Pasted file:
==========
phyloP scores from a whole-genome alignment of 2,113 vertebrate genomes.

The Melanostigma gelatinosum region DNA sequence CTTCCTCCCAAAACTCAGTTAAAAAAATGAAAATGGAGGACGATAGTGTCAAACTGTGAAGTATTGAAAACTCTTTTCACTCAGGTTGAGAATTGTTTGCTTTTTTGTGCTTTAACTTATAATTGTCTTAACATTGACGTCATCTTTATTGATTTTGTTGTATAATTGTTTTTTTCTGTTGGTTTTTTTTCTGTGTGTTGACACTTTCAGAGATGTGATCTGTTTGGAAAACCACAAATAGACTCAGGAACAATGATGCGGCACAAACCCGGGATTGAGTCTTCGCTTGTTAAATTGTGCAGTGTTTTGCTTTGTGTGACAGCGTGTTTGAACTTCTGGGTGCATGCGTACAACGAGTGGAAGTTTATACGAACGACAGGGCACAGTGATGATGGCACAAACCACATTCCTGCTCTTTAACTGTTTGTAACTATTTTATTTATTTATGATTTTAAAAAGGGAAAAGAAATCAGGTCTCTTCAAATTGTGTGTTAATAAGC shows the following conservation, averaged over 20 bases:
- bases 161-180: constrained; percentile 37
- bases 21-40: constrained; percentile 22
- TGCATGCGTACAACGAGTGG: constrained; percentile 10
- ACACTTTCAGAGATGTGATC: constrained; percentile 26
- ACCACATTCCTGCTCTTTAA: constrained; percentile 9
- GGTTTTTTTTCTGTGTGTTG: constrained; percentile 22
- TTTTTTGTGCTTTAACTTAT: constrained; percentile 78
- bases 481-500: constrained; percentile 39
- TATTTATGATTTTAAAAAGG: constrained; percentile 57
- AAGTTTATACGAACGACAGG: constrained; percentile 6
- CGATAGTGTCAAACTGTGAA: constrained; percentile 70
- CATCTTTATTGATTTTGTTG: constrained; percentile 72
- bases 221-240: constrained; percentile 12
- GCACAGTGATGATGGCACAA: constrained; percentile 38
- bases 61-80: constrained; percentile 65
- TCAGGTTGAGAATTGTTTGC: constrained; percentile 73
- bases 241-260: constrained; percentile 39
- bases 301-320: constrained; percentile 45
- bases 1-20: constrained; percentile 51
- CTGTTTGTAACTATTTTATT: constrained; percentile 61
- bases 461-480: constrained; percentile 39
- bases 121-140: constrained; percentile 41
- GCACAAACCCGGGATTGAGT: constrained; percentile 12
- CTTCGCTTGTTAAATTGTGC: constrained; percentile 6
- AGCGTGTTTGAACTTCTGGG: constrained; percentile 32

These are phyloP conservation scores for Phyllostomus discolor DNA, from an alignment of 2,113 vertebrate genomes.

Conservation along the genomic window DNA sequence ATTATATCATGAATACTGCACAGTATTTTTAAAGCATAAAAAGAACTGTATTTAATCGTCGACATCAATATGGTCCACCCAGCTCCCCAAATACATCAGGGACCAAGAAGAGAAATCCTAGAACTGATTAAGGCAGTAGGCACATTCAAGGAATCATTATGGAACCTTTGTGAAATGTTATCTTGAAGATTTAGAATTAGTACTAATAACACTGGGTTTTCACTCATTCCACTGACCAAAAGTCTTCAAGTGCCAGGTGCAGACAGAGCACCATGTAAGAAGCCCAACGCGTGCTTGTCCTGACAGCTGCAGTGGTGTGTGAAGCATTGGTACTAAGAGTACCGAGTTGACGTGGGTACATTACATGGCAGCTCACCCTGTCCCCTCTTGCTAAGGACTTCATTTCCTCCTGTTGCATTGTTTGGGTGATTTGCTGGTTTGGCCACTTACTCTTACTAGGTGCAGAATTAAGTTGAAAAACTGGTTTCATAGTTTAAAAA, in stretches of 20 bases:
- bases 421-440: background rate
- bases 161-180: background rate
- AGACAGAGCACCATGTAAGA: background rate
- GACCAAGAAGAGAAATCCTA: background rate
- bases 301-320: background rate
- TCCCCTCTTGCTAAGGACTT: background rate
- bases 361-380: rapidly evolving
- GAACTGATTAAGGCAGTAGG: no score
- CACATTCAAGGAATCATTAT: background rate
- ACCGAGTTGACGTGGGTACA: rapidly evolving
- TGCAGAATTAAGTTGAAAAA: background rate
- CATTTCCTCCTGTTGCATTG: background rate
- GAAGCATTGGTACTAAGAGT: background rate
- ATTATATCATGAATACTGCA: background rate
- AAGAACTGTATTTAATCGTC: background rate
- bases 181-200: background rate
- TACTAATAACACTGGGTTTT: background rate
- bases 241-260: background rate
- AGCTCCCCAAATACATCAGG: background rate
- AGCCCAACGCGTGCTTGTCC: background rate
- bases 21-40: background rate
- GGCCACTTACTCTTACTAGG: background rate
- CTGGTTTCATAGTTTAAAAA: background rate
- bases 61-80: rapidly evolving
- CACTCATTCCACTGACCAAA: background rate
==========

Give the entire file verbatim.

phyloP scores from a whole-genome alignment of 2,113 vertebrate genomes.

The Melanostigma gelatinosum region DNA sequence CTTCCTCCCAAAACTCAGTTAAAAAAATGAAAATGGAGGACGATAGTGTCAAACTGTGAAGTATTGAAAACTCTTTTCACTCAGGTTGAGAATTGTTTGCTTTTTTGTGCTTTAACTTATAATTGTCTTAACATTGACGTCATCTTTATTGATTTTGTTGTATAATTGTTTTTTTCTGTTGGTTTTTTTTCTGTGTGTTGACACTTTCAGAGATGTGATCTGTTTGGAAAACCACAAATAGACTCAGGAACAATGATGCGGCACAAACCCGGGATTGAGTCTTCGCTTGTTAAATTGTGCAGTGTTTTGCTTTGTGTGACAGCGTGTTTGAACTTCTGGGTGCATGCGTACAACGAGTGGAAGTTTATACGAACGACAGGGCACAGTGATGATGGCACAAACCACATTCCTGCTCTTTAACTGTTTGTAACTATTTTATTTATTTATGATTTTAAAAAGGGAAAAGAAATCAGGTCTCTTCAAATTGTGTGTTAATAAGC shows the following conservation, averaged over 20 bases:
- bases 161-180: constrained; percentile 37
- bases 21-40: constrained; percentile 22
- TGCATGCGTACAACGAGTGG: constrained; percentile 10
- ACACTTTCAGAGATGTGATC: constrained; percentile 26
- ACCACATTCCTGCTCTTTAA: constrained; percentile 9
- GGTTTTTTTTCTGTGTGTTG: constrained; percentile 22
- TTTTTTGTGCTTTAACTTAT: constrained; percentile 78
- bases 481-500: constrained; percentile 39
- TATTTATGATTTTAAAAAGG: constrained; percentile 57
- AAGTTTATACGAACGACAGG: constrained; percentile 6
- CGATAGTGTCAAACTGTGAA: constrained; percentile 70
- CATCTTTATTGATTTTGTTG: constrained; percentile 72
- bases 221-240: constrained; percentile 12
- GCACAGTGATGATGGCACAA: constrained; percentile 38
- bases 61-80: constrained; percentile 65
- TCAGGTTGAGAATTGTTTGC: constrained; percentile 73
- bases 241-260: constrained; percentile 39
- bases 301-320: constrained; percentile 45
- bases 1-20: constrained; percentile 51
- CTGTTTGTAACTATTTTATT: constrained; percentile 61
- bases 461-480: constrained; percentile 39
- bases 121-140: constrained; percentile 41
- GCACAAACCCGGGATTGAGT: constrained; percentile 12
- CTTCGCTTGTTAAATTGTGC: constrained; percentile 6
- AGCGTGTTTGAACTTCTGGG: constrained; percentile 32

These are phyloP conservation scores for Phyllostomus discolor DNA, from an alignment of 2,113 vertebrate genomes.

Conservation along the genomic window DNA sequence ATTATATCATGAATACTGCACAGTATTTTTAAAGCATAAAAAGAACTGTATTTAATCGTCGACATCAATATGGTCCACCCAGCTCCCCAAATACATCAGGGACCAAGAAGAGAAATCCTAGAACTGATTAAGGCAGTAGGCACATTCAAGGAATCATTATGGAACCTTTGTGAAATGTTATCTTGAAGATTTAGAATTAGTACTAATAACACTGGGTTTTCACTCATTCCACTGACCAAAAGTCTTCAAGTGCCAGGTGCAGACAGAGCACCATGTAAGAAGCCCAACGCGTGCTTGTCCTGACAGCTGCAGTGGTGTGTGAAGCATTGGTACTAAGAGTACCGAGTTGACGTGGGTACATTACATGGCAGCTCACCCTGTCCCCTCTTGCTAAGGACTTCATTTCCTCCTGTTGCATTGTTTGGGTGATTTGCTGGTTTGGCCACTTACTCTTACTAGGTGCAGAATTAAGTTGAAAAACTGGTTTCATAGTTTAAAAA, in stretches of 20 bases:
- bases 421-440: background rate
- bases 161-180: background rate
- AGACAGAGCACCATGTAAGA: background rate
- GACCAAGAAGAGAAATCCTA: background rate
- bases 301-320: background rate
- TCCCCTCTTGCTAAGGACTT: background rate
- bases 361-380: rapidly evolving
- GAACTGATTAAGGCAGTAGG: no score
- CACATTCAAGGAATCATTAT: background rate
- ACCGAGTTGACGTGGGTACA: rapidly evolving
- TGCAGAATTAAGTTGAAAAA: background rate
- CATTTCCTCCTGTTGCATTG: background rate
- GAAGCATTGGTACTAAGAGT: background rate
- ATTATATCATGAATACTGCA: background rate
- AAGAACTGTATTTAATCGTC: background rate
- bases 181-200: background rate
- TACTAATAACACTGGGTTTT: background rate
- bases 241-260: background rate
- AGCTCCCCAAATACATCAGG: background rate
- AGCCCAACGCGTGCTTGTCC: background rate
- bases 21-40: background rate
- GGCCACTTACTCTTACTAGG: background rate
- CTGGTTTCATAGTTTAAAAA: background rate
- bases 61-80: rapidly evolving
- CACTCATTCCACTGACCAAA: background rate